“Selling” personal information includes “releasing, disclosing, disseminating, making available” for “valuable consideration.”  Does not include third party processors who receive that information for only processing.

Consumers’ Right to Request

Collectors – (1) Consumers have right to request categories of information collected, (2) from whom it was collected, (3) the specific business purposes for which it was collected, and (4) with whom it is shared.

Sellers – (1) Consumers have right to request categories of information sold, and (2) to whom it was sold.  “Sellers” appear to be also “collectors.”

Both may require a verifiable request.  Certain exceptions to the above apply for truly “one time” uses.

Consumers’ Right to Delete Records

Businesses that receive verifiable requests from consumers to delete their personal information, must delete, and direct any service providers to delete, such information. Compliance is not required if it is necessary for the business or service provider to maintain the personal information (such as for legal, security, or transactional needs).

Response In a “Readily [Machine] Useable Format”

Disclose and deliver required information to consumer within 45 days in writing and delivered through consumer’s account, or by mail or electronically at consumer’s option if consumer does not maintain account, “in a readily useable format that allows consumer to transmit this information from one entity to another entity without hindrance.”

Forms of Disclosure

Contains express form requirements for disclosures, including for opt-out notices and online webforms and links.

Consumers’ “Right to Say No,” And Opt-Outs & Opt-Ins

Consumers have a right to say no to the sale of their information at any time. Collectors have to provide an opt-out notice first before consumer information may be shared. Sellers have to obtain an “explicit notice” before they can sell information.

Minors under 16-years of age must “opt-in.”

Seller must provide clear and conspicuous link on homepage to allow consumer to opt out of sale of personal information.

Clearer exceptions for: (1) completion of the business purpose with the consumer, (2) security and debugging purposes, and (3) comply with a legal purpose.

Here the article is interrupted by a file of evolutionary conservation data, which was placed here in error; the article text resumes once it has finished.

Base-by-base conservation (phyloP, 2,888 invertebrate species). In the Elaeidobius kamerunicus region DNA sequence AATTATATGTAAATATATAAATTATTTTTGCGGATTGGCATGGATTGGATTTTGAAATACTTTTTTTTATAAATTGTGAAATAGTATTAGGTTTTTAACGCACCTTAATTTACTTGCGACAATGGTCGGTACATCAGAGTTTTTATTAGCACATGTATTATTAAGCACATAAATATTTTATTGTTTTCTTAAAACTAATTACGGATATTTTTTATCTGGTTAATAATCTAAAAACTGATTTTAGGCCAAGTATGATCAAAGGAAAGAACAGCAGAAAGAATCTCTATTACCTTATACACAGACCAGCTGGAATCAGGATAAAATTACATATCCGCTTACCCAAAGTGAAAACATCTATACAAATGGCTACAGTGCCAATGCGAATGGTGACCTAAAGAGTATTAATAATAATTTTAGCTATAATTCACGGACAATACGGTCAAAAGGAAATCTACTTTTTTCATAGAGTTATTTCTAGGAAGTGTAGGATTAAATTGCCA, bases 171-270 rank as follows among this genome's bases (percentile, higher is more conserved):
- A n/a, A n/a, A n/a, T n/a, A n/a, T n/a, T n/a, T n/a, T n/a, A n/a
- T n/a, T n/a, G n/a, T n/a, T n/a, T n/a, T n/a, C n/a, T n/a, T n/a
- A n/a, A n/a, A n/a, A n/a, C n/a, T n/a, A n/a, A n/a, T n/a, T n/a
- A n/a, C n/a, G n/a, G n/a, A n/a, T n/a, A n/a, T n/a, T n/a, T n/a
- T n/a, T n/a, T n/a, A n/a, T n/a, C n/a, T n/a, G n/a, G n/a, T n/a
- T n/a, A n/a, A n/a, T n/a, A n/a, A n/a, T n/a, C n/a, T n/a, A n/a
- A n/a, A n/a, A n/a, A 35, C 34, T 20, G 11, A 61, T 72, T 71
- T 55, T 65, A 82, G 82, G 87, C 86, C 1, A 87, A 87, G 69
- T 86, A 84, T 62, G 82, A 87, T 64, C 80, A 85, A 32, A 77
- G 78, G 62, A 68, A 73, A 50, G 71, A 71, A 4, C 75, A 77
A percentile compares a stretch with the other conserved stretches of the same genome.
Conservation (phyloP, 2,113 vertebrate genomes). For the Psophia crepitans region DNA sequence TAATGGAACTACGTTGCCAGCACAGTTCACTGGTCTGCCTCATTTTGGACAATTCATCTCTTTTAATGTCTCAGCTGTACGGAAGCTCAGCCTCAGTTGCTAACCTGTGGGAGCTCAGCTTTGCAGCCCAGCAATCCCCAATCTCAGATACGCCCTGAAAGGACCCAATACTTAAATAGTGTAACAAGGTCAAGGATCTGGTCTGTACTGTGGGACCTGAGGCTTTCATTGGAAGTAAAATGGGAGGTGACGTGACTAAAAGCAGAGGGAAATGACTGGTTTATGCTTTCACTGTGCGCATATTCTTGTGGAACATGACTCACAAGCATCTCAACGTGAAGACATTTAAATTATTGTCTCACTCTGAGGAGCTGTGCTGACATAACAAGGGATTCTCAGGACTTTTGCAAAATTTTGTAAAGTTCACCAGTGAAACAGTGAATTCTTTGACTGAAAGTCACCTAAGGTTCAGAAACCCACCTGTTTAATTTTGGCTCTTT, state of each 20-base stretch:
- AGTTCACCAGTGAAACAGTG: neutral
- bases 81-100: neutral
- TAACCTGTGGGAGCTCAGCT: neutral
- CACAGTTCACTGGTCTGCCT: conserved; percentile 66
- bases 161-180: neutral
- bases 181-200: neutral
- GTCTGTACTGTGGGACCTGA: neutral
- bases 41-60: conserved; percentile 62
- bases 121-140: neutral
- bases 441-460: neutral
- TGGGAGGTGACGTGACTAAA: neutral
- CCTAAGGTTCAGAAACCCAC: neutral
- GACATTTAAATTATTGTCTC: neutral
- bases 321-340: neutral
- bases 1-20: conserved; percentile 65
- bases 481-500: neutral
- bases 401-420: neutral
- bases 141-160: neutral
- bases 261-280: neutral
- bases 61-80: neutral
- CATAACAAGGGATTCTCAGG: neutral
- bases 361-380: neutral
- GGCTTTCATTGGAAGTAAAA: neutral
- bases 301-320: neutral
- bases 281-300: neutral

Requirement of Privacy Statement

A privacy statement that describes: (1) a description of consumers’ rights and the methods of submitting requests; (2) a list of categories of information collected; (3) a list of categories of information disclosed; (4) a list of categories of information sold.

Discriminatory Use of Personal Information Prohibited

Requirement that business not discriminate against consumers for exercising their rights under the title, including by:

1) Denying goods or services;

(2) Charging different prices or imposing penalties;

(3) Providing a different quality of service;

(4) Suggesting the above;

…unless the above is related to differences resulting from “the value provided to the consumer by the consumer’s data.”

Business may offer financial incentives to consumers, however, to obtain their personal information.  But the practices for this entire subsection may not be “unjust, unreasonable, coercive, or usurious.”

Exceptions

Exceptions:

(1) to comply with federal, state, or local laws;

(2) cooperate with law enforcement;

(3) all activities take place outside of California;

(4) HIPAA exception;

(5) FCRA exception, for generation of a consumer report;

(6) GLBA exception, for activities carried out for that purpose, “if it is in conflict with that law”;

(7) DPPA exception, for activities carried out for that purpose, “if it is in conflict with that law”;

(8) Small businesses not covered by the definition of “business.”

Enforcement

Enforcement:

(1) Private right of action by consumers for between $100-$750 per violation in statutory or actual damages, after 30-notice to cure, if it can be cured. Consumer will then notify state AG, if any, whose action will terminate consumer action.

(2) State AG enforcement available for stiffer penalties (up to $7,500 per violation). Also gives prescriptive authority to AG.